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Characteristics of progressive supranuclear palsy presenting with corticobasal syndrome: a cortical variant.

Ling H, Ling H, de Silva R, Massey LA, Courtney R, Hondhamuni G, Bajaj N, Lowe J, Holton JL, Lees A, Revesz T - Neuropathol. Appl. Neurobiol. (2014)

Bottom Line: We identified that there was a shift of tau burden towards the cortical regions away from the basal ganglia; supporting the notion that PSP-CBS is a 'cortical' PSP variant.PSP-CBS also had less severe neuronal loss in the dorsolateral and ventrolateral subregions of the substantia nigra and more severe microglial response in the corticospinal tract than in PSP-RS; however, neuronal loss in subthalamic nucleus was equally severe in both groups.A better understanding of the factors that influence the selective pathological vulnerability in different PSP variants will provide further insights into the neurodegenerative process underlying tauopathies.

View Article: PubMed Central - PubMed

Affiliation: Reta Lila Weston Institute of Neurological Studies, Institute of Neurology, University College London, London, UK; Queen Square Brain Bank for Neurological Disorders, Institute of Neurology, University College London, London, UK; Sara Koe PSP Research Centre, Institute of Neurology, University College London, London, UK.

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A more severe microglial pathology in the corticospinal tract was identified in PSP-CBS when compared with PSP-RS (χ2; P = 0.035). A semi-quantitative grading scale was used to characterize the severity of microglial pathology; grade 0 = baseline microglial population, grade 1 = mild microglial pathology; grade 2 = moderate microglial pathology; grade 3 = severe microglial pathology.
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fig05: A more severe microglial pathology in the corticospinal tract was identified in PSP-CBS when compared with PSP-RS (χ2; P = 0.035). A semi-quantitative grading scale was used to characterize the severity of microglial pathology; grade 0 = baseline microglial population, grade 1 = mild microglial pathology; grade 2 = moderate microglial pathology; grade 3 = severe microglial pathology.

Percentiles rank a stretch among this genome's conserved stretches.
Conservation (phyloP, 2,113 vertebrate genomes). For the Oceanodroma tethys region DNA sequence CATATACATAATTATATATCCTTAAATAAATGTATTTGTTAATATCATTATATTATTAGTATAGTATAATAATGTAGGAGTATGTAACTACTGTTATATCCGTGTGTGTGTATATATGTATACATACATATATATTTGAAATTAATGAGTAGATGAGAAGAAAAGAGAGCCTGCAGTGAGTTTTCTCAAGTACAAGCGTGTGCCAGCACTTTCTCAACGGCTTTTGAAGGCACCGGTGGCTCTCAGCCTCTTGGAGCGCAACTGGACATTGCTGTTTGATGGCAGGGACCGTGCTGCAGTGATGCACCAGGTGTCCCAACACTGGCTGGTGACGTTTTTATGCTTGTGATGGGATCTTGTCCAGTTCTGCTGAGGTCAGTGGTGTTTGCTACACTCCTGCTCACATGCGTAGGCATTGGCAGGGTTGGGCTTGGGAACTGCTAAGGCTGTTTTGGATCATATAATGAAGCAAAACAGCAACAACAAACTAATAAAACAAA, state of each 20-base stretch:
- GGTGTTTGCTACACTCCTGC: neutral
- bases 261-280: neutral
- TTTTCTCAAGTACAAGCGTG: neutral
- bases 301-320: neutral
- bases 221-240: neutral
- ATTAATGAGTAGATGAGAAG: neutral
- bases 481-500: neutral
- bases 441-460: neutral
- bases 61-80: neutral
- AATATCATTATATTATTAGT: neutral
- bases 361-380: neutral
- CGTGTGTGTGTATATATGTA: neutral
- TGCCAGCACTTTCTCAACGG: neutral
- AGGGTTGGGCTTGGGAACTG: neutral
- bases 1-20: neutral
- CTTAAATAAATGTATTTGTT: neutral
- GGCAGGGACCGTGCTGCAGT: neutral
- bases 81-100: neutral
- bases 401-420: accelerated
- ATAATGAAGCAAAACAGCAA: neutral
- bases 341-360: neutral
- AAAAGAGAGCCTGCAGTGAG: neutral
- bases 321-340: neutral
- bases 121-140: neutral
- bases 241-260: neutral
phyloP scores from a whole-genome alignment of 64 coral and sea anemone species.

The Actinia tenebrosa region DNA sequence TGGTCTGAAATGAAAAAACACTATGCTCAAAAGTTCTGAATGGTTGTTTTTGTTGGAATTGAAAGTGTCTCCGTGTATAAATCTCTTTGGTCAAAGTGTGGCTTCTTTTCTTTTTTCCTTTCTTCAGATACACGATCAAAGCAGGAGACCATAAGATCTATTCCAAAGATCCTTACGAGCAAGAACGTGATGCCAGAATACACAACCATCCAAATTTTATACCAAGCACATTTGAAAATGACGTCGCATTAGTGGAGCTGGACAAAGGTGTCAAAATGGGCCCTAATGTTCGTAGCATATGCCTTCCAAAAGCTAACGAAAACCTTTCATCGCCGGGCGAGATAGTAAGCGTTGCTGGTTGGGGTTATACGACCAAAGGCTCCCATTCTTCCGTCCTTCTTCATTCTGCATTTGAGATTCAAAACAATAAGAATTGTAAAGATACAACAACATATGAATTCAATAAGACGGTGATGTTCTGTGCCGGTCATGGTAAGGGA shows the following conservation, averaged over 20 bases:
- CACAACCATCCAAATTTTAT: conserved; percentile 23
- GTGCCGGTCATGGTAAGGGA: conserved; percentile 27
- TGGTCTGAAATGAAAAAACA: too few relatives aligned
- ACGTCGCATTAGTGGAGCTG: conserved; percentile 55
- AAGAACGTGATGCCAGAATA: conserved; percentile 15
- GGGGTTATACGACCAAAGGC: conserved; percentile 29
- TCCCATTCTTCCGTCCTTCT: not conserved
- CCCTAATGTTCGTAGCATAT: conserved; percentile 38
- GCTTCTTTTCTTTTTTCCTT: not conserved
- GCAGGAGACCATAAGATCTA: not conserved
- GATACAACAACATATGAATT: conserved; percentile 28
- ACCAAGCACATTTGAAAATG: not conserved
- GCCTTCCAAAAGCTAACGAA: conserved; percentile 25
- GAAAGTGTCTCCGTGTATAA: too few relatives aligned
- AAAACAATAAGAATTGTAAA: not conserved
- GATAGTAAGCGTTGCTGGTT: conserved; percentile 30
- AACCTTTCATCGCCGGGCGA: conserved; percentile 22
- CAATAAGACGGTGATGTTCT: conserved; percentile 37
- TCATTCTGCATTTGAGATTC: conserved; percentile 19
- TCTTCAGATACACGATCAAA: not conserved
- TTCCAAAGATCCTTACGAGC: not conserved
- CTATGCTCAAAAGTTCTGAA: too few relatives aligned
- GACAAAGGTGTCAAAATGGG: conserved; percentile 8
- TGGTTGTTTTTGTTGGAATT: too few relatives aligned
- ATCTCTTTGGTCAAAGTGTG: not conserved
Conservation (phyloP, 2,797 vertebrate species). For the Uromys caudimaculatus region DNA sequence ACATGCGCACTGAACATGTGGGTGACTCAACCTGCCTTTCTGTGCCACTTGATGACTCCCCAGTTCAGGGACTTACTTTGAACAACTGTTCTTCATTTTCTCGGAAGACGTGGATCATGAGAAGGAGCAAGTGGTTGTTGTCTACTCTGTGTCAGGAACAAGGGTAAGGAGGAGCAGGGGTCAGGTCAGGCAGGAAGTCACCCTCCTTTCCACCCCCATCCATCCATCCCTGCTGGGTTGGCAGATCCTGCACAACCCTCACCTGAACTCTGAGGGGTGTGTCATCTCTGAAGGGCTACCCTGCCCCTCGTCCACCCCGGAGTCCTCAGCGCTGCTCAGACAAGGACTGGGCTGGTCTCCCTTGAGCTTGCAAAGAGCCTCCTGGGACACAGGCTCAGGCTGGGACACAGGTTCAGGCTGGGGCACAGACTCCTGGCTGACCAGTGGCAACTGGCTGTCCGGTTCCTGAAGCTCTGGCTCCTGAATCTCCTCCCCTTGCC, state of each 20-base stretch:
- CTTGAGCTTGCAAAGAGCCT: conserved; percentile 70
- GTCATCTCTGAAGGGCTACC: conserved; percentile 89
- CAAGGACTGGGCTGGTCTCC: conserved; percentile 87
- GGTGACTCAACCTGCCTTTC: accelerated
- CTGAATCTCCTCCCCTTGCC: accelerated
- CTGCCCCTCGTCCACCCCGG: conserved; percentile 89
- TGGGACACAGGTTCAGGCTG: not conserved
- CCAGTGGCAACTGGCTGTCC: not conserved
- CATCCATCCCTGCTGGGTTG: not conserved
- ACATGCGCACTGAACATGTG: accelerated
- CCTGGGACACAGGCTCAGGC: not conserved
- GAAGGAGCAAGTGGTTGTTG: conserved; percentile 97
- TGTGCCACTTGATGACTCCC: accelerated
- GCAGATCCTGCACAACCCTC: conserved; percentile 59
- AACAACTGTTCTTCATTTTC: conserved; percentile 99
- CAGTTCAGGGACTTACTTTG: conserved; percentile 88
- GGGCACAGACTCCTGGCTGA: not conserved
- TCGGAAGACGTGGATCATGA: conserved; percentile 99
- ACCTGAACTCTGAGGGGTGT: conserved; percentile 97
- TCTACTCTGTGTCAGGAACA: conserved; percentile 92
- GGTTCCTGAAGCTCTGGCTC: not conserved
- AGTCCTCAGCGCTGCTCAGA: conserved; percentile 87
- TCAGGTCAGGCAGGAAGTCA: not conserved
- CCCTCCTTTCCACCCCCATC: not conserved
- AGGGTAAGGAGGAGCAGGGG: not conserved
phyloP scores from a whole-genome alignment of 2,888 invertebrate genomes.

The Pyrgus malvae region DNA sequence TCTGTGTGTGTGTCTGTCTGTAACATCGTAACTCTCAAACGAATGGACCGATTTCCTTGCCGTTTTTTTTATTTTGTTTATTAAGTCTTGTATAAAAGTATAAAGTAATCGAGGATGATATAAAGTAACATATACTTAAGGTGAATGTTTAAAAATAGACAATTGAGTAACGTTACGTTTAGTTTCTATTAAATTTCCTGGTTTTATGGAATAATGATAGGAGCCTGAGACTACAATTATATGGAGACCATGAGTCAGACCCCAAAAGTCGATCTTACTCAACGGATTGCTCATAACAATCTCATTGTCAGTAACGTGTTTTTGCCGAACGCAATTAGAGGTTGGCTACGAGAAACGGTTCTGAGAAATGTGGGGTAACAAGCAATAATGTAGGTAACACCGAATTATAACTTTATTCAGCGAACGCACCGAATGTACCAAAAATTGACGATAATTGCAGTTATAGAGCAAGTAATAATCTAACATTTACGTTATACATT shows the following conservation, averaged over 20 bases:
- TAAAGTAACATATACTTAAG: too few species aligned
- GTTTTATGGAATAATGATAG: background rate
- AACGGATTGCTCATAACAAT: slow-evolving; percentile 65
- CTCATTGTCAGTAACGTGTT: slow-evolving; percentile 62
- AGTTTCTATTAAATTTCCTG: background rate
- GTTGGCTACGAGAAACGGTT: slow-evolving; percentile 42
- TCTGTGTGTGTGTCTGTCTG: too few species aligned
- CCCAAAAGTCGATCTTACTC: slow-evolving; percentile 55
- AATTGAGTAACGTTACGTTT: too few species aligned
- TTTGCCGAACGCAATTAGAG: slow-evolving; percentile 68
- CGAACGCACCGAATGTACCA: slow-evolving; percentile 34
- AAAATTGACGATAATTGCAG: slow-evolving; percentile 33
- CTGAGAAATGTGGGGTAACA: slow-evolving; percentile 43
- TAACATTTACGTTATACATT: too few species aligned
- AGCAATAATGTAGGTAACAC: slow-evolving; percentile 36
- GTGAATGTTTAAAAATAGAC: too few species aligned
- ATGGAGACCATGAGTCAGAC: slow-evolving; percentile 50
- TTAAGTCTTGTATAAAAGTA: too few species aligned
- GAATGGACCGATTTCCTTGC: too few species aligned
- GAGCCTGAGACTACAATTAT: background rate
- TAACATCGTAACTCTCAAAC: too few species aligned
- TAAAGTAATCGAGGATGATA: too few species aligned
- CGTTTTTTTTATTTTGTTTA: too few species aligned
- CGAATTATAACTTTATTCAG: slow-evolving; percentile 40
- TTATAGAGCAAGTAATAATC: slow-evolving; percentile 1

Mentions: There was a more severe microglial response in the CST in PSP-CBS, ranged from mild to severe, than in PSP-RS, in which CST involvement was very mild (χ2; P = 0.035) (Figure 5).


Characteristics of progressive supranuclear palsy presenting with corticobasal syndrome: a cortical variant.

Ling H, Ling H, de Silva R, Massey LA, Courtney R, Hondhamuni G, Bajaj N, Lowe J, Holton JL, Lees A, Revesz T - Neuropathol. Appl. Neurobiol. (2014)

A more severe microglial pathology in the corticospinal tract was identified in PSP-CBS when compared with PSP-RS (χ2; P = 0.035). A semi-quantitative grading scale was used to characterize the severity of microglial pathology; grade 0 = baseline microglial population, grade 1 = mild microglial pathology; grade 2 = moderate microglial pathology; grade 3 = severe microglial pathology.
© Copyright Policy - open-access
Related In: Results  -  Collection

License
Show All Figures
getmorefigures.php?uid=PMC4260147&req=5

fig05: A more severe microglial pathology in the corticospinal tract was identified in PSP-CBS when compared with PSP-RS (χ2; P = 0.035). A semi-quantitative grading scale was used to characterize the severity of microglial pathology; grade 0 = baseline microglial population, grade 1 = mild microglial pathology; grade 2 = moderate microglial pathology; grade 3 = severe microglial pathology.
Mentions: There was a more severe microglial response in the CST in PSP-CBS, ranged from mild to severe, than in PSP-RS, in which CST involvement was very mild (χ2; P = 0.035) (Figure 5).

Bottom Line: We identified that there was a shift of tau burden towards the cortical regions away from the basal ganglia; supporting the notion that PSP-CBS is a 'cortical' PSP variant.PSP-CBS also had less severe neuronal loss in the dorsolateral and ventrolateral subregions of the substantia nigra and more severe microglial response in the corticospinal tract than in PSP-RS; however, neuronal loss in subthalamic nucleus was equally severe in both groups.A better understanding of the factors that influence the selective pathological vulnerability in different PSP variants will provide further insights into the neurodegenerative process underlying tauopathies.

View Article: PubMed Central - PubMed

Affiliation: Reta Lila Weston Institute of Neurological Studies, Institute of Neurology, University College London, London, UK; Queen Square Brain Bank for Neurological Disorders, Institute of Neurology, University College London, London, UK; Sara Koe PSP Research Centre, Institute of Neurology, University College London, London, UK.

Show MeSH
Related in: MedlinePlus